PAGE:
Experts Warn Texas Power Grid Still Fragile as Abbott Takes Victory Lap

Texas Republican Governor Greg Abbott praised the state's power grid for largely staying strong during a winter storm this week, but experts have warned that the system could still be vulnerable to frozen temperatures.

Abbott commended the grid on Saturday for maintaining power to millions of homes during winter storm Landon, which caused temperatures to drop as low as 18 degrees Fahrenheit.

"Texas' Grid Held Up This Time With Enough Extra Capacity To Power 3 Million Homes. At the height of power generation supply, more power was available to serve demand on the grid than was needed at the at peak demand during last year's winter Storm Uri," Abbott tweeted.

Abbott's statement was in reference to an intense winter storm that ravaged the state last year and left more than 200 people dead when the power supply failed and thousands of residents were left without heat for weeks. This week's storm still caused tens of thousands of power outages, but the damage was no where near as disastrous.

In his bid for reelection this year, Abbott has repeatedly promised that the power will stay on this winter, and pointed to this week's relative success as evidence. The governor praised recent measures taken to protect the power grid, including a 15 percent increase in generator supplies from last year and a greater availability of alternative fuels at generator facilities.

However, experts have said that this year's storm was not as severe as last year's, and noted that the power grid may still be fragile if temperatures drop lower. Last year's storm saw temperatures fall below zero and stay freezing for more than a week straight, while this year had much fewer days dip below 32 degrees, Bloomberg noted.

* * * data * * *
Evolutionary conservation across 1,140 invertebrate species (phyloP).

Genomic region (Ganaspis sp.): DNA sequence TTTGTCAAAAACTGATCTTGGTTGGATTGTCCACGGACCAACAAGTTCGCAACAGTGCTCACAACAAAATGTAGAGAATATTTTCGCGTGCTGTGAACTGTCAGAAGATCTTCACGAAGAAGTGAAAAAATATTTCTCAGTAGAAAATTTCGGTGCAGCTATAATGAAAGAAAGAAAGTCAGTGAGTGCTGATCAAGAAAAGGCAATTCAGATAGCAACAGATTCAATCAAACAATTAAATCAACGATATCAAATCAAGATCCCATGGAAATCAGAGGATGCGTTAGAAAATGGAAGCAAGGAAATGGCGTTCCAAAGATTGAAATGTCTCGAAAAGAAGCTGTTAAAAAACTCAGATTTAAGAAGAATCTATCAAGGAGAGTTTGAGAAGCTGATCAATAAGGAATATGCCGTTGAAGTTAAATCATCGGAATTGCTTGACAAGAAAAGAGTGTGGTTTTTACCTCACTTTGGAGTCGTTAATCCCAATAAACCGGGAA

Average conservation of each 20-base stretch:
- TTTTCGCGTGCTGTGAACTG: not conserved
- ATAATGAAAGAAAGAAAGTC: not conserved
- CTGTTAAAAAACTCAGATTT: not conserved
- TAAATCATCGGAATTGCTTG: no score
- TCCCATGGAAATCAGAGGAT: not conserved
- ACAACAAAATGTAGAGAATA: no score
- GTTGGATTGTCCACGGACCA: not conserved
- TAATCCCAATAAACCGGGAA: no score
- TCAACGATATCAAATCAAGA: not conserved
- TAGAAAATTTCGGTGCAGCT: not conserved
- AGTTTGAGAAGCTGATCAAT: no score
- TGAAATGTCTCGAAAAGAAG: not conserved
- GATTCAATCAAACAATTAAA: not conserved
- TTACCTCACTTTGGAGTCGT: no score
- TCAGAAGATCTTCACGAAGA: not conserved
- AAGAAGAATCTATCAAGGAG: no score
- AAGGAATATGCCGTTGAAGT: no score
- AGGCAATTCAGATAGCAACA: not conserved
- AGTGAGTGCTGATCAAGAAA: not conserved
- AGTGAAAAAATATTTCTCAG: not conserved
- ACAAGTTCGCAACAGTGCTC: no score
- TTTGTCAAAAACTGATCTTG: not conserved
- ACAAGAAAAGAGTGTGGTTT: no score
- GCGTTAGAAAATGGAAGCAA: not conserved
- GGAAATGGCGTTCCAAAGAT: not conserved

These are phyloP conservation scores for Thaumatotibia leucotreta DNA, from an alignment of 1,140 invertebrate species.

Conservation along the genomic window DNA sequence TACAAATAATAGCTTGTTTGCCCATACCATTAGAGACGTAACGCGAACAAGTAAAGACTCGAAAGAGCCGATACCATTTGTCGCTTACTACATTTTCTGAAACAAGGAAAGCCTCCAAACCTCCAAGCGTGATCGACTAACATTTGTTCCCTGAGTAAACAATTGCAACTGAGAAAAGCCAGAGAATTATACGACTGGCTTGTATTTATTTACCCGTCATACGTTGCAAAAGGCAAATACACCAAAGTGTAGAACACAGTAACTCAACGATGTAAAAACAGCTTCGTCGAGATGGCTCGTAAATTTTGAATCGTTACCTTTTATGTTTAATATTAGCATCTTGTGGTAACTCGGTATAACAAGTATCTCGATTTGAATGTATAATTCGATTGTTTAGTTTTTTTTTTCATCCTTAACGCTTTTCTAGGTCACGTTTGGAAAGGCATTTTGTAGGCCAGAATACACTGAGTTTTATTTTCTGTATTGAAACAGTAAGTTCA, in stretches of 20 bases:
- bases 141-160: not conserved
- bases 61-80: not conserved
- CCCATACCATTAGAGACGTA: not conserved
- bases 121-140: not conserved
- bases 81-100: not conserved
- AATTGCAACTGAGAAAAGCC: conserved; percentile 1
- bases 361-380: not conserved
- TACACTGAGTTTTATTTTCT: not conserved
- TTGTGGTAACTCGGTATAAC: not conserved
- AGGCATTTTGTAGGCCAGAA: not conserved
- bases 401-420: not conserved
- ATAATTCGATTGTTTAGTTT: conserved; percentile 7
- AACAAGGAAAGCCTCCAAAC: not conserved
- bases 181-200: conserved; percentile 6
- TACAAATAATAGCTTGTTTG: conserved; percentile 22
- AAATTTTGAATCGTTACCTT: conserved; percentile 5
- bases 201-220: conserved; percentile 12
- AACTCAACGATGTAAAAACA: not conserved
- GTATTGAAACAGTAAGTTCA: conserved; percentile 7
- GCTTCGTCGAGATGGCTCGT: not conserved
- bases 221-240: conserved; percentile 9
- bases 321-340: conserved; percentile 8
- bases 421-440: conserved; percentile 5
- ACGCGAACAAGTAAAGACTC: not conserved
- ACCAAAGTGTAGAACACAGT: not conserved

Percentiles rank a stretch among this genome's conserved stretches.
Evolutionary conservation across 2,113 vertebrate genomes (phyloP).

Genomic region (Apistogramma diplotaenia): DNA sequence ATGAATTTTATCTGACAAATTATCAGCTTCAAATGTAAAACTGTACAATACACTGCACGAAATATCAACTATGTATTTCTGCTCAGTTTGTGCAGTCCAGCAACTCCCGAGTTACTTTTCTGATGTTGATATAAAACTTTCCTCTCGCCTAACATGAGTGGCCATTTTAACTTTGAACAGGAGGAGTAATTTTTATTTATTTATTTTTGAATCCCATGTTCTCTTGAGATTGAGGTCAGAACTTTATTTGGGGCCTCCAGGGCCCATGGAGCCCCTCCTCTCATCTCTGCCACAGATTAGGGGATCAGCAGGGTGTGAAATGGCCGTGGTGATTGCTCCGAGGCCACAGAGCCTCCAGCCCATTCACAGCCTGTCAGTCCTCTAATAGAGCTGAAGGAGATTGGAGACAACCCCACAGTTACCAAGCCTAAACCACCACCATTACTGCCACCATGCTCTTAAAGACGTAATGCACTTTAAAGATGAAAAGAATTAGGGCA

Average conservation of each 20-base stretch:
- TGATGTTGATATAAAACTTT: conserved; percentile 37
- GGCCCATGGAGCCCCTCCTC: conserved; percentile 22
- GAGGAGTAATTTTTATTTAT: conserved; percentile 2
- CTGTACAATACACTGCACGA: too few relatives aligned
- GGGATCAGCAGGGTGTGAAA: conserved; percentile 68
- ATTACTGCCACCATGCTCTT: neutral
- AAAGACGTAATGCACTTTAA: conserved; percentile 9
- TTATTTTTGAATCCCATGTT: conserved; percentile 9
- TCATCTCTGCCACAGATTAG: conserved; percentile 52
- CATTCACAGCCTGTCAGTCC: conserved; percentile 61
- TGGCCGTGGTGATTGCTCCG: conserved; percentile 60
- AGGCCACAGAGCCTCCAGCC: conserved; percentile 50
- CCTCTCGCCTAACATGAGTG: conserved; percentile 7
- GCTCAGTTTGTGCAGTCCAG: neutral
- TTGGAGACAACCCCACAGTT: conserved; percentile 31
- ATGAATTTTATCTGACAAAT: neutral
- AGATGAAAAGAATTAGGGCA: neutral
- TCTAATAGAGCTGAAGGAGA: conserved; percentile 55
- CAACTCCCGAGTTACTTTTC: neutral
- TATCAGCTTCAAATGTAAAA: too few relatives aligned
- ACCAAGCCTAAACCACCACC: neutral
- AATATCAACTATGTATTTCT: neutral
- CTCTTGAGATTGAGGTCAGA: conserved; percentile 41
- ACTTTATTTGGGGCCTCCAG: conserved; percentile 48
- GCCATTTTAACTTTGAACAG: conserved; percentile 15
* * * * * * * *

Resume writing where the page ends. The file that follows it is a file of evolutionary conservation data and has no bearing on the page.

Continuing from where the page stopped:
"The grid held up fine for a couple of reasons: the weather wasn't as bad as we thought, and wind overperformed," Michael Webber, an energy professor at the University of Texas, told Bloomberg. "The state still remains vulnerable because we have not set requirements for winterization of the gas system. As such, the reliability of gas production is still flimsy."

Adrian Shelley, director of the nonprofit consumer advocacy organization Public Citizen, told local TV station CBS-DFW that this week's success shouldn't be a cause to "get complacent."

"We shouldn't allow politicians to mislead us into thinking that they got us through this," Shelley said. "The fact is, we've done a little bit to improve the grid, but if we get through this one, it'll be as much due to luck as anything else."

Texas Power Grid Winter Storm
Experts have warned that the state's power grid may remain vulnerable to winter weather as the governor claims victory. In this photo, light traffic moves through snow and ice on U.S. Route 183 this week in Irving, Texas. John Moore/Getty Images

Democratic gubernatorial candidate Beto O'Rourke also claimed Friday that the most recent storm wasn't a true test of the state's power grid.

"It was, by every measure, far milder than what we saw last February. And we are all grateful for it and we all prayed that it would be because it's not me or anyone else outside of the power infrastructure saying this," O'Rourke said, according to Houston Public Media.

"The fact is the lights didn't stay on for 10 million customers across the state of Texas [last year]. And that's going to be our future unless we change course right now. We are so grateful that yesterday was relatively mild when compared to last February and we didn't have the kind of outages that so many people feared," he added.

In response, a spokesperson for Abbott hit back against O'Rourke and claimed that the Democrat is "using this storm to shamelessly advance his lackluster campaign."

"The truth of the matter is that Texas faced a storm [and] the grid is stronger than it ever has been," said Mark Miner, who is the governor's campaign communications director. "He's running a campaign based on fear mongering and the people of Texas deserve better than that."

Newsweek contacted Abbott for additional comment, but did not hear back in time for publication.